Many women experience red, swollen gums during pregnancy, causing sensitivity or even bleeding. This is called pregnancy gingivitis, and it’s a result of oral bacteria taking advantage of the hormonal changes that come with pregnancy. Some 50-70% of expecting women experience pregnancy gingivitis.
In most cases, pregnancy gingivitis does not pose any long-term problems when treated carefully. However, it is essential that you practice good oral health to keep the infection from growing. This is especially true if you already have issues with gum disease. Pregnancy gingivitis can make things worse—even to the point of potentially harming your baby. That’s why it’s very important for all pregnant women to be aware of the signs of pregnancy gingivitis.
Signs of pregnancy gingivitis
The primary symptoms of pregnancy gingivitis are gums that are more sensitive or red than usual. Some women with pregnancy gingivitis may also find that their gums bleed more easily—sometimes just the act of chewing your food can cause them to bleed.
You may also notice that you have bumps on your gums that become irritated. These are called pyogenic granulomas or “pregnancy tumors. ” Don’t worry, they are not cancerous, despite the name, and they usually go away once your baby is born. If the granulomas cause you discomfort, they can be removed by your dentist.
Risks to you and your baby
Just because your swollen gums are caused by pregnancy hormones doesn’t mean there are no health risks. Pregnancy gingivitis comes with all of the same complications as regular gum disease, including increased chance of infection, more cavities, receding gums, or even loss of teeth.
In addition, studies have linked pregnancy gingivitis to preterm and low birthweight babies. Bacteria from your mouth can enter the bloodstream through infected gums, and this bacteria can make its way to the uterus, increasing inflammation, and in some cases triggering premature labor. This is especially of concern for women with preexisting gum disease.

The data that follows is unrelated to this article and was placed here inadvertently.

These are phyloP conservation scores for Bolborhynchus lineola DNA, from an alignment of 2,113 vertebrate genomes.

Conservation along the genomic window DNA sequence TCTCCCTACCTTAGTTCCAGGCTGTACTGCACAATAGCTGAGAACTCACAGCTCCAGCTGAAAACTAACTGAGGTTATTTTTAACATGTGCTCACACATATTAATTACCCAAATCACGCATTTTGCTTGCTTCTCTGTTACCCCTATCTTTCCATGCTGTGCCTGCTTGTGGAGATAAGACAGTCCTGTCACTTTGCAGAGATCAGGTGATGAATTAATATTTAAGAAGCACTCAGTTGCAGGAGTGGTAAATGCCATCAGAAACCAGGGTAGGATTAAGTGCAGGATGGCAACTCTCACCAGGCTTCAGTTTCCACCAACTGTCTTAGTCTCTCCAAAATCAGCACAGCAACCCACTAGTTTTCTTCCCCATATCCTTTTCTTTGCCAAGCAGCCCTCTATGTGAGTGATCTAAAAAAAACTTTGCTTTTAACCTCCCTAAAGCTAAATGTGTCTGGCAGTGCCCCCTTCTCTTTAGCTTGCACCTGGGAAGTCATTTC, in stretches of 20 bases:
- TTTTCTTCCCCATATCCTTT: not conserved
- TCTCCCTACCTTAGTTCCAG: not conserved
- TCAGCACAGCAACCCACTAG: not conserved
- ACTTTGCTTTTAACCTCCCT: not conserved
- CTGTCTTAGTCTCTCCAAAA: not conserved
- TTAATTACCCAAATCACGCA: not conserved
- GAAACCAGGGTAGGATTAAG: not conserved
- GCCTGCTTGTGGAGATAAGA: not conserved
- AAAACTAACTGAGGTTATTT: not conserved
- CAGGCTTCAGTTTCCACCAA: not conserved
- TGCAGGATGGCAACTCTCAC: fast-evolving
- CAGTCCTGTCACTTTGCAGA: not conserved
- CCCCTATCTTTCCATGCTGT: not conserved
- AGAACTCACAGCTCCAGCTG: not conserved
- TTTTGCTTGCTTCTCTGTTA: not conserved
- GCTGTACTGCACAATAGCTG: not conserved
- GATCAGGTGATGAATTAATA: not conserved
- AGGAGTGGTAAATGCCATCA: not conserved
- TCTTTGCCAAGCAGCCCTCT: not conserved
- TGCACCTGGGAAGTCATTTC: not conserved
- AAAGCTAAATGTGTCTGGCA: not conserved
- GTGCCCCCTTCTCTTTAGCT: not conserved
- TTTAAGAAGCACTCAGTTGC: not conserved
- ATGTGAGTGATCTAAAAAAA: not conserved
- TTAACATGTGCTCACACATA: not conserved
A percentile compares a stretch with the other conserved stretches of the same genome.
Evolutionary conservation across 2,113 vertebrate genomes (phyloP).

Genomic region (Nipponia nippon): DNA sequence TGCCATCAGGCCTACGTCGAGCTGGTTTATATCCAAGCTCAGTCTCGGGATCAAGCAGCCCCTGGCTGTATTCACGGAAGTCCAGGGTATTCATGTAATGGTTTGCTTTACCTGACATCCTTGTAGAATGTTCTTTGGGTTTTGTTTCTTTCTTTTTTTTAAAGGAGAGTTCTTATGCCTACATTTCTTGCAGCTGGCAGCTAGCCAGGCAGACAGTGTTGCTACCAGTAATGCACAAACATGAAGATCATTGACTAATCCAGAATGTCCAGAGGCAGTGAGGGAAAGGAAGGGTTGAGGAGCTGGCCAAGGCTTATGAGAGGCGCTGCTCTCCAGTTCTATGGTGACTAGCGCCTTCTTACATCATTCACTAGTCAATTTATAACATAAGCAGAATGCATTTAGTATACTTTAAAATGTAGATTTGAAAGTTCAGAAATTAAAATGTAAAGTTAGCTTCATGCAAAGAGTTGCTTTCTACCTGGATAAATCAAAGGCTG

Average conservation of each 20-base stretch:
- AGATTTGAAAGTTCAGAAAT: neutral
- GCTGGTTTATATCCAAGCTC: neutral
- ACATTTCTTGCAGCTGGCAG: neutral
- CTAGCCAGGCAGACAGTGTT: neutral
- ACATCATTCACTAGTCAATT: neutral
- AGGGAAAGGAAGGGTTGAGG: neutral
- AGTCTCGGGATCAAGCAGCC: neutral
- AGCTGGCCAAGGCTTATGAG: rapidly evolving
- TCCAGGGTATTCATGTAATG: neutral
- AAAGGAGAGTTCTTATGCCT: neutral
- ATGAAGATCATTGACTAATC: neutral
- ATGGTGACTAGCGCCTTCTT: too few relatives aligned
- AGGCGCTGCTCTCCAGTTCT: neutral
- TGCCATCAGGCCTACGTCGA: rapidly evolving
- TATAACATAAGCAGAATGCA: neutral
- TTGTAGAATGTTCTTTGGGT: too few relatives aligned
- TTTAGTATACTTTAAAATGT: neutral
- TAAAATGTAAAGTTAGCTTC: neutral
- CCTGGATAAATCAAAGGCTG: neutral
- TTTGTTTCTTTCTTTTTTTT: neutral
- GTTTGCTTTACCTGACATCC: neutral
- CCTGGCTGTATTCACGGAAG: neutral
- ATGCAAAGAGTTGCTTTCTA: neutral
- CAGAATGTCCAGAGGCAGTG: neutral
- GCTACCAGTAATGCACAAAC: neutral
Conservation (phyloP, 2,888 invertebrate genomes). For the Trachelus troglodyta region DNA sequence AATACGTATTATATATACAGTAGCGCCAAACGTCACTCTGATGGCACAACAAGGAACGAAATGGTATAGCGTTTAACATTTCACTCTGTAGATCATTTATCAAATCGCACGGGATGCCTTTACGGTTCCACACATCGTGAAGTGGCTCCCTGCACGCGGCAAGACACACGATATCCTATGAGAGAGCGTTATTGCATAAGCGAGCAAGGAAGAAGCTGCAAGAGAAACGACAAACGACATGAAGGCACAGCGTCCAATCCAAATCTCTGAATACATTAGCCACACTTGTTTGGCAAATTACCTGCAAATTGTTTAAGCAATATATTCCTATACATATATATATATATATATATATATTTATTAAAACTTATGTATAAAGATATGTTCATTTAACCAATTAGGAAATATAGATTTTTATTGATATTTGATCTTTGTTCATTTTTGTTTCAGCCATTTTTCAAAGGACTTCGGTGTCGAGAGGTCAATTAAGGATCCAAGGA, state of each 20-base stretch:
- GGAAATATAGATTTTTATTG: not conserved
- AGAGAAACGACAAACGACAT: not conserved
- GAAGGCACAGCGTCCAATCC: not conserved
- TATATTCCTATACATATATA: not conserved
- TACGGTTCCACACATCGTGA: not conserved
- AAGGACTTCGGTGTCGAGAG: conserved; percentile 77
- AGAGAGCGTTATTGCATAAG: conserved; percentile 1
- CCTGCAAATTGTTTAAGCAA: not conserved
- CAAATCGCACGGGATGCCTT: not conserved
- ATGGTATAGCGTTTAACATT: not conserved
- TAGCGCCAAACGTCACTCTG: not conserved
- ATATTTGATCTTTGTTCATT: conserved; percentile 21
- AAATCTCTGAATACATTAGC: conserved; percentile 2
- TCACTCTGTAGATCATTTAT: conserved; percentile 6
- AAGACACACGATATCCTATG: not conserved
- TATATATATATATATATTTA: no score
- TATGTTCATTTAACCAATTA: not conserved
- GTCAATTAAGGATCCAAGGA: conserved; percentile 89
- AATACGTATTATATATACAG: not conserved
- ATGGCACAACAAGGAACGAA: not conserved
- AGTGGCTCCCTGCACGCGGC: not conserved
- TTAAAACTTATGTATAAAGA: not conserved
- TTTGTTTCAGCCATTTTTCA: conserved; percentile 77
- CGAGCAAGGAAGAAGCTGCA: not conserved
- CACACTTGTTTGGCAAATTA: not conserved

How to treat pregnancy gingivitis
Good oral hygiene is your first line of defense. You should brush and floss very carefully during pregnancy, at least twice a day, and preferably after every meal. You should also consider using a mouthwash if you don’t already.
If problems persist or seem to be getting worse, see your dentist as soon as possible. In fact, it’s a good idea to come in for a cleaning during your first trimester anyway. That way your dentist can assess your oral health early on, developing a treatment plan appropriate for pregnancy that minimizes any risk to your baby.
- Gursoy, M. et al. (2013). “High Salivary Estrogen and Risk of Developing Pregnancy Gingivitis.” Journal of Periodontology.
- Laine, M.A. (2009). “Effect of pregnancy on periodontal and dental health.” Acta Odontologica Scandinavica.
- Russell, S. & Mayberry, L. (2008). “Pregnancy and Oral Health: A Review and Recommendations to Reduce Gaps in Practice and Research.” The American Journal of Maternal/Child Nursing.
- Sangeeta, G. et al. (2004). “Oral Health and Pregnancy: A Review.” New York State Dental Journal.